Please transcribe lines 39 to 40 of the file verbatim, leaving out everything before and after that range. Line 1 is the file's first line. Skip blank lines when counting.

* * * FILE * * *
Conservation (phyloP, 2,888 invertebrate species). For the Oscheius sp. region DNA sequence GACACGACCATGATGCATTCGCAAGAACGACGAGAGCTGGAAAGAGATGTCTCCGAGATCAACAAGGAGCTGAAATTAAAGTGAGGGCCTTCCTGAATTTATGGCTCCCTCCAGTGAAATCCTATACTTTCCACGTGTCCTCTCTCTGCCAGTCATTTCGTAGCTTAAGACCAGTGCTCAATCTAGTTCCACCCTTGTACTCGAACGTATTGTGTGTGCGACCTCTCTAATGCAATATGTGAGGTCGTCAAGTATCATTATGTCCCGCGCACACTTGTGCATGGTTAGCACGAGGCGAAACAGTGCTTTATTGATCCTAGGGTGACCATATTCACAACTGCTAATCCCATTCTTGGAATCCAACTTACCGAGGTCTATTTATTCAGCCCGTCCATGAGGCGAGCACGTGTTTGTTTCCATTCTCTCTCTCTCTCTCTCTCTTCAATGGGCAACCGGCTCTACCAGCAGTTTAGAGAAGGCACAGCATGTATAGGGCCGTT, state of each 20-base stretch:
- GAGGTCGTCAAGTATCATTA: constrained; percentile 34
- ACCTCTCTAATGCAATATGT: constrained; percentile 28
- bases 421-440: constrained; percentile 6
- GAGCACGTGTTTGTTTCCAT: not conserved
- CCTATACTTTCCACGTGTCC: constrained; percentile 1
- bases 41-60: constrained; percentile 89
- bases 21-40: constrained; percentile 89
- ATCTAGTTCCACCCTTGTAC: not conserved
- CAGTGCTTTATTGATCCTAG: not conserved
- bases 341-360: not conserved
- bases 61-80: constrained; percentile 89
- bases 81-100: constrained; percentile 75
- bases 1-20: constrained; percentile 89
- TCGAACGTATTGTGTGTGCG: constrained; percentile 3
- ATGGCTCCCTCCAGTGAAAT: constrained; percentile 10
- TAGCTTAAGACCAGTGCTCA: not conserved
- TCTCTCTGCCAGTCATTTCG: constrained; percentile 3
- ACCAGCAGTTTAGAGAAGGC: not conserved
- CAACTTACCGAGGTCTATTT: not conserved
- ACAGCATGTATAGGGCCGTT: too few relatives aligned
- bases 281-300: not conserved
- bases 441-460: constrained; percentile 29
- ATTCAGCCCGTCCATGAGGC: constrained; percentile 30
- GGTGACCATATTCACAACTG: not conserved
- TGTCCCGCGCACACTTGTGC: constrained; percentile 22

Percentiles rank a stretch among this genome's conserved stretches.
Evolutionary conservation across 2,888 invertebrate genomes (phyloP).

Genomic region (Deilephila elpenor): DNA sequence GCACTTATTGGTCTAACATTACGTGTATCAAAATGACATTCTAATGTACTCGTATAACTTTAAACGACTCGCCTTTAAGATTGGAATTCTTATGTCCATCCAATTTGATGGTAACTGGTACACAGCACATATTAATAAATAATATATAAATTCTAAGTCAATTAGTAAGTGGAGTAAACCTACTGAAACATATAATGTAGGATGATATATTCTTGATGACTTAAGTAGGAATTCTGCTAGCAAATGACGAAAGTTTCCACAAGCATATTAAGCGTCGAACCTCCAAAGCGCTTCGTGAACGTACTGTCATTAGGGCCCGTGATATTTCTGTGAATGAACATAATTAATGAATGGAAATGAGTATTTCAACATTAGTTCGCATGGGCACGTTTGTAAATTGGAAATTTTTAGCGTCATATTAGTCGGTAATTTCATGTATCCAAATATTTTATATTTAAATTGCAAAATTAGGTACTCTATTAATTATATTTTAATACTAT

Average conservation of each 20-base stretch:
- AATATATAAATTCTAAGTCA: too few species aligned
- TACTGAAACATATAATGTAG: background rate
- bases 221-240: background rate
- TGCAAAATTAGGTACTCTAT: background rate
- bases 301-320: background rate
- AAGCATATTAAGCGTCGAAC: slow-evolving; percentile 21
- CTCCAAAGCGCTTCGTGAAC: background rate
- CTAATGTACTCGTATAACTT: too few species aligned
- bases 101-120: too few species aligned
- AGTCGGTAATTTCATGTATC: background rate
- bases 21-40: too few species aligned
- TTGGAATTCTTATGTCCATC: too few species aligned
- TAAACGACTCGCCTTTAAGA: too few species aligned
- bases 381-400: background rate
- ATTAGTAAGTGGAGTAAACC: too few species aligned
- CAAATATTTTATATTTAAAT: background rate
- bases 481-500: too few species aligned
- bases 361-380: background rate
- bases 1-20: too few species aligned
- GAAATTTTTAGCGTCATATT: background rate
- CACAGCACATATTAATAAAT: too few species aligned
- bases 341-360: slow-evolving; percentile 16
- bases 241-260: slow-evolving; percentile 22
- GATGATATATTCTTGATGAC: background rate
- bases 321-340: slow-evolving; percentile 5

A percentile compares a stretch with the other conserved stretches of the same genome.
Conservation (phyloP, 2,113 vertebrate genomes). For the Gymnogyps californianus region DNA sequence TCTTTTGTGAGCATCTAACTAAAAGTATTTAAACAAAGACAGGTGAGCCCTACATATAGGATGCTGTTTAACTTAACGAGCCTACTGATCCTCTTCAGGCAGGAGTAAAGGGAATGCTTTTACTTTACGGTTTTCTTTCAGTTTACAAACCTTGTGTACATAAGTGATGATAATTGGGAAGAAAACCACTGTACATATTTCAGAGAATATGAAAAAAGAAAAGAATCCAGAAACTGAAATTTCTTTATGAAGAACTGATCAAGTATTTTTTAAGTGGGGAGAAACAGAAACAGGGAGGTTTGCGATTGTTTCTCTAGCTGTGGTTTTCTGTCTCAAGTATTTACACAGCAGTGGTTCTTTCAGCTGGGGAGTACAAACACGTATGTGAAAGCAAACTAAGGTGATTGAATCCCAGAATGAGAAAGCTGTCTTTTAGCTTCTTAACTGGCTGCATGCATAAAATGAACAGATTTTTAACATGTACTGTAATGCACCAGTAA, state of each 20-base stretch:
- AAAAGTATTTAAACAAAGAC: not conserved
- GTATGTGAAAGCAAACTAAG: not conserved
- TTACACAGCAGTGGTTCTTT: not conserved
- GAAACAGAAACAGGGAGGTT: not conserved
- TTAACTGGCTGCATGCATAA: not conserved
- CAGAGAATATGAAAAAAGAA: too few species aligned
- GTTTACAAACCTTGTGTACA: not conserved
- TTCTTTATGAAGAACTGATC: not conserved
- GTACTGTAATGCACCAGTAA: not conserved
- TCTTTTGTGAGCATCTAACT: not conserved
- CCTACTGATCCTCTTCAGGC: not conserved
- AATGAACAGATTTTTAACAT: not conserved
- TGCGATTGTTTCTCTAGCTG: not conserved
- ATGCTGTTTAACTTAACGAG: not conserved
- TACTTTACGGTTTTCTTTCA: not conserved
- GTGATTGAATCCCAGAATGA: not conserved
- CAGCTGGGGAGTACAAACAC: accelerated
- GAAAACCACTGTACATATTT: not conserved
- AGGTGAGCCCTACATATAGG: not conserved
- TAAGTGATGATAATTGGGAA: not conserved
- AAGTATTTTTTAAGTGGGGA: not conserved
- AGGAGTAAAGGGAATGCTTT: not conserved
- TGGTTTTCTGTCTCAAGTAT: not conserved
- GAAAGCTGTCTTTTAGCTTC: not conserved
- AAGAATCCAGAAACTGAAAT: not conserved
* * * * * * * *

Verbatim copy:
- bases 101-120: too few species aligned
- AGTCGGTAATTTCATGTATC: background rate